After taking on the challenge of homeschooling, parents and guardians are now facing a new challenge: ensuring their children feel safe, supported and ready to go back to school.
Emma from Eastleigh shares her top 10 tips for supporting the wellbeing and emotional health of the kids ahead of the re-opening of schools on 8th March.
Try to get back to a normal bedtime routine. Lockdown in my family meant bedtimes have been all over the place, but it's never too late to fix, so start now! My girls listen to classical music to help them settle and having a bath before bed can help, too.
Sleep helps us all so much. It's easy to forget that sleep has such a cyclical effect on our mental health... especially for our children who might be worried about something as big as going back to school. Here's is a good reminder of the importance of sleep:
So much changes all the time and the kids absorb everything. My girls started asking me about daily Covid deaths, which I did not feel was healthy. We are more mindful now and try and catch up on news on our phones or after bedtime.
Being organised helps and helps everyone sleep better, knowing theres not stress awaiting us the next day. I make packed lunches, get the uniforms out and plates ready on the work top for breakfast.
On a Monday, my youngest often needs lots more time with me. When I am organised, I can give her more attention while also not getting stressed myself before we leave and I have to go to work.
Getting to the park for a walk or a bike ride or scooters really helps. It naturally helps to relieve stress and helps them settle better at night. It also helps to get away from screens for a bit.
Research tells us that stepping outdoors for as little as two hours each week is enough to help us feel better. You can get the kids to have a mindful moment and really connect with nature, using a skill like this:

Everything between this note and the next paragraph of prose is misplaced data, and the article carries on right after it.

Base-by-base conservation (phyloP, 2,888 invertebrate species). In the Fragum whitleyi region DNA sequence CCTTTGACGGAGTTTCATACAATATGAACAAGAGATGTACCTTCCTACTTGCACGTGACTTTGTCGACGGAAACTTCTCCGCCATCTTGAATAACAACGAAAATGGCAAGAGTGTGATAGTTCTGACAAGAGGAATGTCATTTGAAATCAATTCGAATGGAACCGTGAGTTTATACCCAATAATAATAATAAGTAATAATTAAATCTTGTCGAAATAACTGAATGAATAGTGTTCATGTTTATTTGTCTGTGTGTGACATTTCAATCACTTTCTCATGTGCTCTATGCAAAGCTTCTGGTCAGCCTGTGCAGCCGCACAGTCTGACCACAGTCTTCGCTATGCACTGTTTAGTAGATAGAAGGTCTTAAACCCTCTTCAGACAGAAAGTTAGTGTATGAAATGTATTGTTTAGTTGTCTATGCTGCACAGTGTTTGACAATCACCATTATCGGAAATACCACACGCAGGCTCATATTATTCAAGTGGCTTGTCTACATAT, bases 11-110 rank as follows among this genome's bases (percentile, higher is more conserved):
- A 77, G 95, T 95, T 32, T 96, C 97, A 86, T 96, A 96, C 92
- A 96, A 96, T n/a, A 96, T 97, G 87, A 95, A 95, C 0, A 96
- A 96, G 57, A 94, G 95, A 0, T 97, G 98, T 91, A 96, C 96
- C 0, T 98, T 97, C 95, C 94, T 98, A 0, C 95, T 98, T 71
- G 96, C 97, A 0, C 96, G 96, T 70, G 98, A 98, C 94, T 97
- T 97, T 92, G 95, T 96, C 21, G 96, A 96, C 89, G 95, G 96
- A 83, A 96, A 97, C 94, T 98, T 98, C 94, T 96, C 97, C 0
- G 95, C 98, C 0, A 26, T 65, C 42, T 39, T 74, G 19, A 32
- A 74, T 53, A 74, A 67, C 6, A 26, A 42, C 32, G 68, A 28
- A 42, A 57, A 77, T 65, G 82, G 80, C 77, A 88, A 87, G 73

So simple, but so important right now, especially as they cannot get that from other family members or friends.
I have started to practice gratitude myself and have also had the girls just telling me some positive things that have happened or what they are grateful for. Here's an activity for younger children that might help:
Do you have friends you can speak to? How are their children coping? Can you support each other or share ideas? I've found setting up parents Whatsapp groups really helpful.
It might not be fancy, but getting creative is a nice way of passing the time and taking minds off worries. It can be drawings or colouring for home, or pictures to take to school when they return.
I’m always telling my girls that it is normal to feel anxious at the moment as the world is so different. I also remind them of how far we have come since last year.
Usually we try to have a catch up chat after dinner so anything that is bothering them has been dealt with. It's useful to communicate that having worries is normal and that talking about them, rather than keeping them inside, make them easier to deal with.
This Worry Tree technique can be really helpful for identifying the things that we can overcome and the things outside of our control:
My youngest was having some difficulties last year and the school have been on board with supporting us through this and reassuring her. Her teacher checks in with her a bit more now and she has been offered 1:1 support. She is feeling better at the moment, but it's an important safety net for us all to know is there, just in case she needs it later on.Back to all news Become a member
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